On Dec. 30, the USDA’s National Agricultural Statistics Service released its Agricultural Prices report, which reported that the December price of potatoes, while up from November, was more than a dollar lower per cwt. than a year ago at the same time.
It wasn’t the Christmas present or New Year’s greeting spud grower-shippers were expecting, and it’s just the latest in a series of headaches they’re seeking a cure for.
The organization’s whole reason for being is to rein in acreage to buoy markets, but on Nov. 30, a USDA report revealed that U.S. fall production rose 5% from 2010.
Not surprisingly, a mid-December USDA report found that about 250 million cwt. of potatoes had yet to be shipped from the top 13 producing states on Dec. 1, 4% more than the year before.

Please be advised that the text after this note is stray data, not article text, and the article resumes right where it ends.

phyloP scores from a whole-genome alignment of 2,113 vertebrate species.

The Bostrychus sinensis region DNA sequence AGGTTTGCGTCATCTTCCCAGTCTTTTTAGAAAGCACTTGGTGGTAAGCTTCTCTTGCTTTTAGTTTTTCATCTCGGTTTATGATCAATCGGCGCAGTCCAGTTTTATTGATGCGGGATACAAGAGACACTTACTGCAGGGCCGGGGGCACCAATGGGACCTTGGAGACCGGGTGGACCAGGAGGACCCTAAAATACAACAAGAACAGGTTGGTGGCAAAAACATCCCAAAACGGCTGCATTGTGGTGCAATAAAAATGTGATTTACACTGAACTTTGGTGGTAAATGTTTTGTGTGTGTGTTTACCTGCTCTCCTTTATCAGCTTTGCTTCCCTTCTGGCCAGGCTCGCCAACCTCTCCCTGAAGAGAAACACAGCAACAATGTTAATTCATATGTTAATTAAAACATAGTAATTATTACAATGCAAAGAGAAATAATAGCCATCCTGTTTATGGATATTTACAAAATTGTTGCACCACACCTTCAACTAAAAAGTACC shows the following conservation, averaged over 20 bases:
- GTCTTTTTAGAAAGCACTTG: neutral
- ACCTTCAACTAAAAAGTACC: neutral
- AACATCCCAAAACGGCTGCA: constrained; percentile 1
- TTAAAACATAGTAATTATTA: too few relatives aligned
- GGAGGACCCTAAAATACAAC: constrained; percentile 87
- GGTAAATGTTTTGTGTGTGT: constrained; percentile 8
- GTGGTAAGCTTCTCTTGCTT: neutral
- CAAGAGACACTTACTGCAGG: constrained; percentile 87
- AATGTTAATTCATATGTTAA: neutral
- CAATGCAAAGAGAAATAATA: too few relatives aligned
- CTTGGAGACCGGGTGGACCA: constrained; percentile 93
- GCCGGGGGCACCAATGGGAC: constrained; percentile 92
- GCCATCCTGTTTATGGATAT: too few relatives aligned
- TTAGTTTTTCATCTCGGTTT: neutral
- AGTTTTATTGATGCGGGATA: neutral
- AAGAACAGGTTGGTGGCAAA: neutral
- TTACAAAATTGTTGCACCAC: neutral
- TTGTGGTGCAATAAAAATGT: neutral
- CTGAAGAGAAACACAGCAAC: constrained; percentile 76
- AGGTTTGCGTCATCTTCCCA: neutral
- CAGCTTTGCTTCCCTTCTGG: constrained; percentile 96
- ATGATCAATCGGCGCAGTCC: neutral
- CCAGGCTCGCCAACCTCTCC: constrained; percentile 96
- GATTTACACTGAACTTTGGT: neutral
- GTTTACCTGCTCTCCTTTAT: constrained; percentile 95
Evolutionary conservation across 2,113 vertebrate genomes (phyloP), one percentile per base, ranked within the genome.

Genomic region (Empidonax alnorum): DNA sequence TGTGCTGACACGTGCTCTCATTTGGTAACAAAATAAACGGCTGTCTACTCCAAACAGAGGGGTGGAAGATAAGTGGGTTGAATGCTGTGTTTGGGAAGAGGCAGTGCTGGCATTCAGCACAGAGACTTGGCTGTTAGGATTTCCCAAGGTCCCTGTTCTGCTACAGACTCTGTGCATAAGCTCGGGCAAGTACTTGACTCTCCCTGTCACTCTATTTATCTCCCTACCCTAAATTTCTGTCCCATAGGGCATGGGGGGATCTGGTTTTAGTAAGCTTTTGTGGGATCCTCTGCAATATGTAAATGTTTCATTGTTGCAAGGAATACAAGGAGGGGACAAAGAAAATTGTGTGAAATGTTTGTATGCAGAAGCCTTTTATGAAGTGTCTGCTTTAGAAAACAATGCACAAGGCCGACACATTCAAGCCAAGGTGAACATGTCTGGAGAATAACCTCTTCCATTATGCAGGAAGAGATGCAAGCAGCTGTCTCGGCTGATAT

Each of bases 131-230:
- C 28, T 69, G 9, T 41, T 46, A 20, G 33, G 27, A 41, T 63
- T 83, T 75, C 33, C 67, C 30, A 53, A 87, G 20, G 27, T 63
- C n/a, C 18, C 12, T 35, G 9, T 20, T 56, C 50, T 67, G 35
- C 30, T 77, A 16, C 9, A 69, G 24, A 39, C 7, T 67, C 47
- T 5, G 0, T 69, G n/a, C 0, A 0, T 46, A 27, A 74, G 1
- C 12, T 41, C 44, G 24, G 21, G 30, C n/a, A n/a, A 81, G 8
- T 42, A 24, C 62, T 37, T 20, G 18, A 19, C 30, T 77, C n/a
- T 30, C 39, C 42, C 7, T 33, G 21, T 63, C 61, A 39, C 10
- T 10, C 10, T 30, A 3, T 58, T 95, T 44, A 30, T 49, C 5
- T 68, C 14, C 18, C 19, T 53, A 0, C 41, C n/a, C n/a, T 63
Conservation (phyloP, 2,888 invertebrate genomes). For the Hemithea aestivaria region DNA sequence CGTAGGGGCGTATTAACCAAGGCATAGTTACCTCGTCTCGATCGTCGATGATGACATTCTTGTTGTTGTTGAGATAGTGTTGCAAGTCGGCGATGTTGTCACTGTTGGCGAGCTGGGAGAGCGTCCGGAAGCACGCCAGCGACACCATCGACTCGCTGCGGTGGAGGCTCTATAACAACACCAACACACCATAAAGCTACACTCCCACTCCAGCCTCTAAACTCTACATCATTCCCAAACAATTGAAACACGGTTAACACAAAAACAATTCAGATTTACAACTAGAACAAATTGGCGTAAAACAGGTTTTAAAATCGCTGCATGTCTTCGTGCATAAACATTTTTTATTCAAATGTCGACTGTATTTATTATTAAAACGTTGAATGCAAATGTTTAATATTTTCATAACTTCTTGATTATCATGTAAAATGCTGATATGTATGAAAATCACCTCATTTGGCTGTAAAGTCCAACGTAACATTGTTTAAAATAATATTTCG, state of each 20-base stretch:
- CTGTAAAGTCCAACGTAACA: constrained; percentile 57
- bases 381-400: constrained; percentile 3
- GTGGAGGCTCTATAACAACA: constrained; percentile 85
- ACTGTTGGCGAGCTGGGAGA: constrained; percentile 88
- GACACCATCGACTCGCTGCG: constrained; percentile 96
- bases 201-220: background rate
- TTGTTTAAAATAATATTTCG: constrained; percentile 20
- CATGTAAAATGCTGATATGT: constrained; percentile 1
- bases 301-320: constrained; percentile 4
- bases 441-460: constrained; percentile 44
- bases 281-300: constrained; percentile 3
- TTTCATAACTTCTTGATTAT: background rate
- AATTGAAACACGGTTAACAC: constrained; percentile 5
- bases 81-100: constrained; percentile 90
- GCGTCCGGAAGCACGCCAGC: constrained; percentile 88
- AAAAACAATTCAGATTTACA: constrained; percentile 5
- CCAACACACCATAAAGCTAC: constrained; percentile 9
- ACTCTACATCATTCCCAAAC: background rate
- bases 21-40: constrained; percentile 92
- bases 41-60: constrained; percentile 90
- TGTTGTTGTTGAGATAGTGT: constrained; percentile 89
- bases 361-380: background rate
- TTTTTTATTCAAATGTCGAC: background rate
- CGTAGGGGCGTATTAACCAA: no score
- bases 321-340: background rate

Minus a big, unexpected surge in demand, it was therefore no surprise to learn that spuds averaged $8.86 per cwt. in December, down from $9.94 in December 2010.
All potential causes for concern, even if connecting the dots between acreage, supply and price is easier said than done.
Also in December, those USDA numbers quickly were swallowed up by the two larger dramas facing United Potato: the sudden departure of its leader and a judge’s ruling that could threaten the very foundation of the organization.